A: In the late nineties haiku was entering the Internet and there was a lot of 'fussing' over styles and definitions. A group of us wanted a hideout where we could collaborate and learn together. We had only one rule, 'the poet rules'. We could critique and suggest, but in the end, the poet chooses what to accept or change. It closed when Facebook and other tools appeared, and we migrated to those larger venues. There is an endpoint to everything, and we had reached it.
Q. You have been providing platforms to showcase poetry (haiku, senryu) of other poets. What was the inspiration behind this completely selfless desire to exhibit poetry by poets from across the globe?
A: Spreading the word about haiku is a passion for most of us, and I just want to promote good haiku and see it read and understood by the larger community of poets in general.
Q. Our readers would be curious to know what was your motivation behind taking editing roles for Kernels and Cattails, Under the Basho, and The Living Senryu Anthology?
A. Simply, I was asked to do it! Again, there is not competition between journals or Internet venues. The more the merrier and putting the 'best' of haiku out there for others to read should be the goal of any editor.
Q. I am really intrigued by the name of your journal ‘failed haiku’, especially the fact that this is a journal of senryu rather than haiku. What made you choose this title for your journal?
A: A simple 'joke'. Someone asked me what I thought a senryu was and I jokingly answered, “It is just a failed haiku is all." If a seasonal reference is not the 'point' of the poem, then it fails the haiku test and enters the senryu realm. Also, 'haiku' is a popular term in all search engines, and the name pulls readers searching for short poems very efficiently.
Q. Tell us a little about your process of writing senryu or haiku verse. What is your inspiration, how you conceptualize your idea and how you put it on paper (or digitally document your verse) as a finished product?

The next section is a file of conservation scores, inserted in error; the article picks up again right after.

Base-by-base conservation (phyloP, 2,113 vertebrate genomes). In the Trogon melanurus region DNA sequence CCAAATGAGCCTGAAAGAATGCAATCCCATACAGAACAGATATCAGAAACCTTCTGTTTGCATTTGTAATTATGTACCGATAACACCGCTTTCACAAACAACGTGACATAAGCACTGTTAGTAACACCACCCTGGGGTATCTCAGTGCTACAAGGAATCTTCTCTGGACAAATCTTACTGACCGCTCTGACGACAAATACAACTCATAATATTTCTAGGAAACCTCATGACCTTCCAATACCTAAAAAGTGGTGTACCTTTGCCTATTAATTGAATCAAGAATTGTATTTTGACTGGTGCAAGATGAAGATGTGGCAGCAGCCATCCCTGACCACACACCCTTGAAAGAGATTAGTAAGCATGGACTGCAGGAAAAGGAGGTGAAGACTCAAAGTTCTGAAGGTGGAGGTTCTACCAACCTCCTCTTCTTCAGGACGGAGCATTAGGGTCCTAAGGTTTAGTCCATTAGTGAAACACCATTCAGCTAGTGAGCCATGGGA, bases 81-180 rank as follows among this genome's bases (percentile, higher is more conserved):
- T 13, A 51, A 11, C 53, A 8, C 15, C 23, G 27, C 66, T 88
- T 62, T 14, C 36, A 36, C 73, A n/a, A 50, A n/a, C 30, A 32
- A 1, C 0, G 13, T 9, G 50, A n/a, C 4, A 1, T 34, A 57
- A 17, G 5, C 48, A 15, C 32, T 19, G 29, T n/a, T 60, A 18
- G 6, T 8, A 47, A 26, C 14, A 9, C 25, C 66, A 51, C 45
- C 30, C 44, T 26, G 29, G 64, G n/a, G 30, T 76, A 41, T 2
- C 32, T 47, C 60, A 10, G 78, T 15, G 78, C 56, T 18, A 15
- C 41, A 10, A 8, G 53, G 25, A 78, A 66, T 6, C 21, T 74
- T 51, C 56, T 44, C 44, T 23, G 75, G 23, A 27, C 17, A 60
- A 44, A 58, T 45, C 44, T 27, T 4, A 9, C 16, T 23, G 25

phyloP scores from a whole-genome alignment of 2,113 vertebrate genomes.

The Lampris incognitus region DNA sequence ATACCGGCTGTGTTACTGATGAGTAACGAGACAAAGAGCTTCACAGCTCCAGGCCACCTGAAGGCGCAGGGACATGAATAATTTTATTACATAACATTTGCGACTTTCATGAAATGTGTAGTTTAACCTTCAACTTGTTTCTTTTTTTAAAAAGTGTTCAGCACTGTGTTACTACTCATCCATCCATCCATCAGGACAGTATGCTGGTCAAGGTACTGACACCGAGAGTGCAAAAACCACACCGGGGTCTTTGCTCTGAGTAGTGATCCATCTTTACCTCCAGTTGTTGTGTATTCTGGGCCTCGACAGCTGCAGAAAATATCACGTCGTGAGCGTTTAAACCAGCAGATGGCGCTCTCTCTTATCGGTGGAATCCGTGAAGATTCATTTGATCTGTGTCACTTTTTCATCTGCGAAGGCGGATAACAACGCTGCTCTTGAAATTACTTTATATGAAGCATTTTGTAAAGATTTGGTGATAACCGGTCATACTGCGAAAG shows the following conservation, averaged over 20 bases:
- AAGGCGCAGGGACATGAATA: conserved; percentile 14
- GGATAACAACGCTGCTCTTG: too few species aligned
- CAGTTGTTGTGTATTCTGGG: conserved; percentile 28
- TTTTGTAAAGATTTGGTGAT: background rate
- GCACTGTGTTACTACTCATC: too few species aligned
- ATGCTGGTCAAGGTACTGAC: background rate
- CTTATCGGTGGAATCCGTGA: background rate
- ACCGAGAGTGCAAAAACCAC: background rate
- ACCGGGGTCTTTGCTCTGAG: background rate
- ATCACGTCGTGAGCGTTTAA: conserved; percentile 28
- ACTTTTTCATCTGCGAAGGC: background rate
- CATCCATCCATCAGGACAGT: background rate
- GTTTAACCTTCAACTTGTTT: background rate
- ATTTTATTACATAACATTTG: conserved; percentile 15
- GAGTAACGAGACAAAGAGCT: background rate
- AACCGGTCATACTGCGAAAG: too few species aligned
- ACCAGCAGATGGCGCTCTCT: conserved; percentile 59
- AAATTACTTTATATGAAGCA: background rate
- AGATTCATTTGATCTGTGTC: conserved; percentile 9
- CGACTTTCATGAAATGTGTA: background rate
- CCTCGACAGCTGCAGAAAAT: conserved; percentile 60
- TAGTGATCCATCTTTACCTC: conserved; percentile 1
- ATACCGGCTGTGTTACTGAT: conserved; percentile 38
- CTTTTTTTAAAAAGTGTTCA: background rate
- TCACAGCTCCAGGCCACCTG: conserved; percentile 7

A: Everything inspires me, haiku and senryu are just captured elements from your daily life. They are as simple as breathing. I record thoughts on my phone, and all my work is kept in the cloud. I can access it there any time on any electronic tool I have handy. Music, of all types and kinds, is a heavy inspiration to me also, and I lean on the 'riff' of jazz and blues for my haibun quite often.
Q. I know you are not in favour of publishing print editions of your poetry as that would mean a destruction of more trees. But we would all like to know if you are working on a digital compilation of your verse or some other creative project. Do share the details with our readers.
A: Well, working on a PDF collection of some of my haibun right now. Not a print person, and 99% of my work is published on the Internet. A lot has been 'lost' to the world as websites disappeared frequently over the decades. I use PDF now so people can download the work and keep it for themselves, and I read as many books as possible on Kindle when I buy them.
Q. Is there any advice you would like to give budding haiku and senryu poets?
A: WRITE! Write every day! You will write many weak and some downright awful poems. Keep them all!!! A phrase from one, or a fragment of another may complete the 'perfect' poem at some point in the future. Also, don't worry when a poem is not accepted, just keep submitting, and don't let anyone tell you 'how' to write. Let your own style and approach to the entire 'genre' of haikai come out of YOU!
Thank you so much Mike for your time. It was interesting to talk to you. Wish you the best in your future endeavours to build and strengthen the haiku and senryu community and encourage poets of haiku and senryu verse.